50 years ago, organizational development began to work with socialization theory. It was quickly picked up and has continued as a major theoretical construct in higher education, employed most often in research on graduate retention and completion. Literally thousands of researchers have found the theory useful (See References). Retention and completion are topics which can be addressed from multiple positions, i.e.: supervisor/student relationships (Abernathy, et al, 2008; Barnes, et al, 2010; Pyhältö, et al, 2012; Vekkaila, et al, 2013), work-life balance issues (Eisenbach, 2013; Mantai & Dowling, 2015) or the varying experiences of special populations (Daniel, 2007; Ellis, 2001; Felder, et al, 2014; Hsu, 2010; McKinley & McKinley, 2011). All of them have found this theoretical base useful.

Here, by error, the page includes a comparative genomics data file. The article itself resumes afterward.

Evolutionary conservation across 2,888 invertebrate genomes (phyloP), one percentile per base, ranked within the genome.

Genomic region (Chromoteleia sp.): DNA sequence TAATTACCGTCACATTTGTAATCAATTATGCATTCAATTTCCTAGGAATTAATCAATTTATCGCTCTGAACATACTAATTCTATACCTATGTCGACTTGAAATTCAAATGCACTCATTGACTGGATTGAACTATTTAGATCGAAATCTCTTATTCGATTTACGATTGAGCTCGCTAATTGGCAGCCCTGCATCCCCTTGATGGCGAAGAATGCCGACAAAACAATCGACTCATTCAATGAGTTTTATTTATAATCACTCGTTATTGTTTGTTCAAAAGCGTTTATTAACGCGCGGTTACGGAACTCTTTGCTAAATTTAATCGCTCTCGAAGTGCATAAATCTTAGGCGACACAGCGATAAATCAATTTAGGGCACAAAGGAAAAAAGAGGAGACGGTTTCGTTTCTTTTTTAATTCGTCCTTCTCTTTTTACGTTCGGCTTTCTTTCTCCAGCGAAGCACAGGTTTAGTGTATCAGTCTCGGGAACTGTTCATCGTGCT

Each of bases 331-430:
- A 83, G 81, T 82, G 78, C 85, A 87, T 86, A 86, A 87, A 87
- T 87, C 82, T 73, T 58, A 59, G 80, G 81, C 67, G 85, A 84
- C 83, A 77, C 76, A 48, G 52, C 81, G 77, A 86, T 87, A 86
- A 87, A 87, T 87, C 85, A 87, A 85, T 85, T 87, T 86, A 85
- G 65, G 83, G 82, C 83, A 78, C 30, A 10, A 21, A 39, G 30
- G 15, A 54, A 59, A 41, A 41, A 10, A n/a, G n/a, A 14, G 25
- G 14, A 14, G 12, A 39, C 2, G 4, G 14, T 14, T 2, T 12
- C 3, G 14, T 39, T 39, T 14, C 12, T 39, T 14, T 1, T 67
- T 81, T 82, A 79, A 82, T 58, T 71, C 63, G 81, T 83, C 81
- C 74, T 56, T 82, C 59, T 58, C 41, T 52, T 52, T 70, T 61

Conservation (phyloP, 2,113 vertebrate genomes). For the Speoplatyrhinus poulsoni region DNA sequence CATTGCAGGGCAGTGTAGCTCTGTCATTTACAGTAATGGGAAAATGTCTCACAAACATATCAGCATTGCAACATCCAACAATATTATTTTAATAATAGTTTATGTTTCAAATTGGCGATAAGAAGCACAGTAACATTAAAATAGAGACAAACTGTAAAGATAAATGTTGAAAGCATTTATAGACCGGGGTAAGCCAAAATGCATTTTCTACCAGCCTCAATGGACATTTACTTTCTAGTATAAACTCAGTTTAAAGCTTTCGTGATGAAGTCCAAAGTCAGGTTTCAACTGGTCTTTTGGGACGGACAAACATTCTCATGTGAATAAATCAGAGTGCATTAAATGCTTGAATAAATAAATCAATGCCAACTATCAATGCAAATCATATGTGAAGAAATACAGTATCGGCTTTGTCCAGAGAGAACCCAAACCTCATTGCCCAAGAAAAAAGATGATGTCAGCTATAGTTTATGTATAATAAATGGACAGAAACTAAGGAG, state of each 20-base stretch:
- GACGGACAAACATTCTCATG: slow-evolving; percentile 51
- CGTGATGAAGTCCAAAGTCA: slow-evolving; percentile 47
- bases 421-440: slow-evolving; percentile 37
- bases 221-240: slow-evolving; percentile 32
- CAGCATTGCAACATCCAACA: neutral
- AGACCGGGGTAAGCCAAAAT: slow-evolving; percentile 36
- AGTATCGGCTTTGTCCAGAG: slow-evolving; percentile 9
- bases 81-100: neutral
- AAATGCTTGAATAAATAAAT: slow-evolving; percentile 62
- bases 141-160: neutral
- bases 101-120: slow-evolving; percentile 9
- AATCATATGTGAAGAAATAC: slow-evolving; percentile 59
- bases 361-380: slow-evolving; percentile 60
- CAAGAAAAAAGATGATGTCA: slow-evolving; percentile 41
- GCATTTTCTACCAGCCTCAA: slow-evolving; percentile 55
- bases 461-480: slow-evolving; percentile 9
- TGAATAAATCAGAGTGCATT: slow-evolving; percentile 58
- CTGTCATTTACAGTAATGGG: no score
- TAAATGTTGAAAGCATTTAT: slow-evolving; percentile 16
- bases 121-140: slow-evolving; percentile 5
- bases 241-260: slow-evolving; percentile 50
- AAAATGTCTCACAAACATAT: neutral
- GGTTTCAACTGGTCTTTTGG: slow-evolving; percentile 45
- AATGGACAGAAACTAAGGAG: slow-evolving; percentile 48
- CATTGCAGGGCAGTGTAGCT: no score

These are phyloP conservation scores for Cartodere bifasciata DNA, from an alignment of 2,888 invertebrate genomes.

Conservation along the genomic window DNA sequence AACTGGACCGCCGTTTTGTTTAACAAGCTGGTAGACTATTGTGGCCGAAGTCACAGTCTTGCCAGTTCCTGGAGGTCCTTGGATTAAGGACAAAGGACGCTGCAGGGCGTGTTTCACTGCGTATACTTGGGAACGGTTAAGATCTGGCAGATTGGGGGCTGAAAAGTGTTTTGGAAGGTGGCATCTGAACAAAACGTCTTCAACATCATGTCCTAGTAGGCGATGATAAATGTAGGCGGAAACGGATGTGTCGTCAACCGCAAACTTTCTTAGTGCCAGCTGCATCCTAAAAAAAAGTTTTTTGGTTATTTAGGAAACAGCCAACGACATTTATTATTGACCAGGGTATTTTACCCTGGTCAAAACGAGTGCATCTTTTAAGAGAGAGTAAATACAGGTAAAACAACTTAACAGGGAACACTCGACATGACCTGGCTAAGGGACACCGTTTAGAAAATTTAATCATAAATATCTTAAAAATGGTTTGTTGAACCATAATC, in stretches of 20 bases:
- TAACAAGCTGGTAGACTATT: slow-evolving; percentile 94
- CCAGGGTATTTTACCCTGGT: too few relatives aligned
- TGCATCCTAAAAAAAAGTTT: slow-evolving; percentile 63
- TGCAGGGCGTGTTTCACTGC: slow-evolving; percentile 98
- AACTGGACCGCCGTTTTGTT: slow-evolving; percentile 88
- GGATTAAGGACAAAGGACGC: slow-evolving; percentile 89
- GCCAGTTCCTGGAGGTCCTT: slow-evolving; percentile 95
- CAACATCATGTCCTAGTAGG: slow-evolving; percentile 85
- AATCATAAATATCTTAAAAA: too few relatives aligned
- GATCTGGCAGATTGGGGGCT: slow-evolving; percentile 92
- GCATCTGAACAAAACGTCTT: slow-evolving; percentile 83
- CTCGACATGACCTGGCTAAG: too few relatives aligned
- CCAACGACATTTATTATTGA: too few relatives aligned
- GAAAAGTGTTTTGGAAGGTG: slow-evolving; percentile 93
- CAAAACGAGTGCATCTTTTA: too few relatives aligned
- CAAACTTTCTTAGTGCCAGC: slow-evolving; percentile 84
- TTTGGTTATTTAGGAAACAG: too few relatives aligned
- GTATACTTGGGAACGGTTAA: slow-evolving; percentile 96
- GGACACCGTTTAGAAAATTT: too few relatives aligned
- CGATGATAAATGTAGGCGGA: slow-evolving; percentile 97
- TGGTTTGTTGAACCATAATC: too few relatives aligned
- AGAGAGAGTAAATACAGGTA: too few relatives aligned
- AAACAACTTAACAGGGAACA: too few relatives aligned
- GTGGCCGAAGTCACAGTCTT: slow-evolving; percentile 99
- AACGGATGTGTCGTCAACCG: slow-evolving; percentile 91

That HE currently demonstrates a distance between understanding the graduate student experience and how finances are invested for development purposes, becomes evident when you look at the results from a comparative survey on graduate student use of mobile technologies. Graduate students reported that they use their mobile devices in the following ways: 76% manage their schedules, 64% read literature for their dissertation or thesis, 59% take notes, 45% capture data, and 40% receive push notifications for degree work and attend webinars. In contrast, university administrators reported that 78% purchased learning management systems and 54% bought technology for plagiarism protection, all the rest (approximately 20% each) were investing in CRM and course repurposing, with only 14% providing data analysis tools, the only tool specifically aimed at helping graduate completion (James, 2016b).
Are there other aspects of user experience in technological settings, that HE should reconsider? This article postulates that ...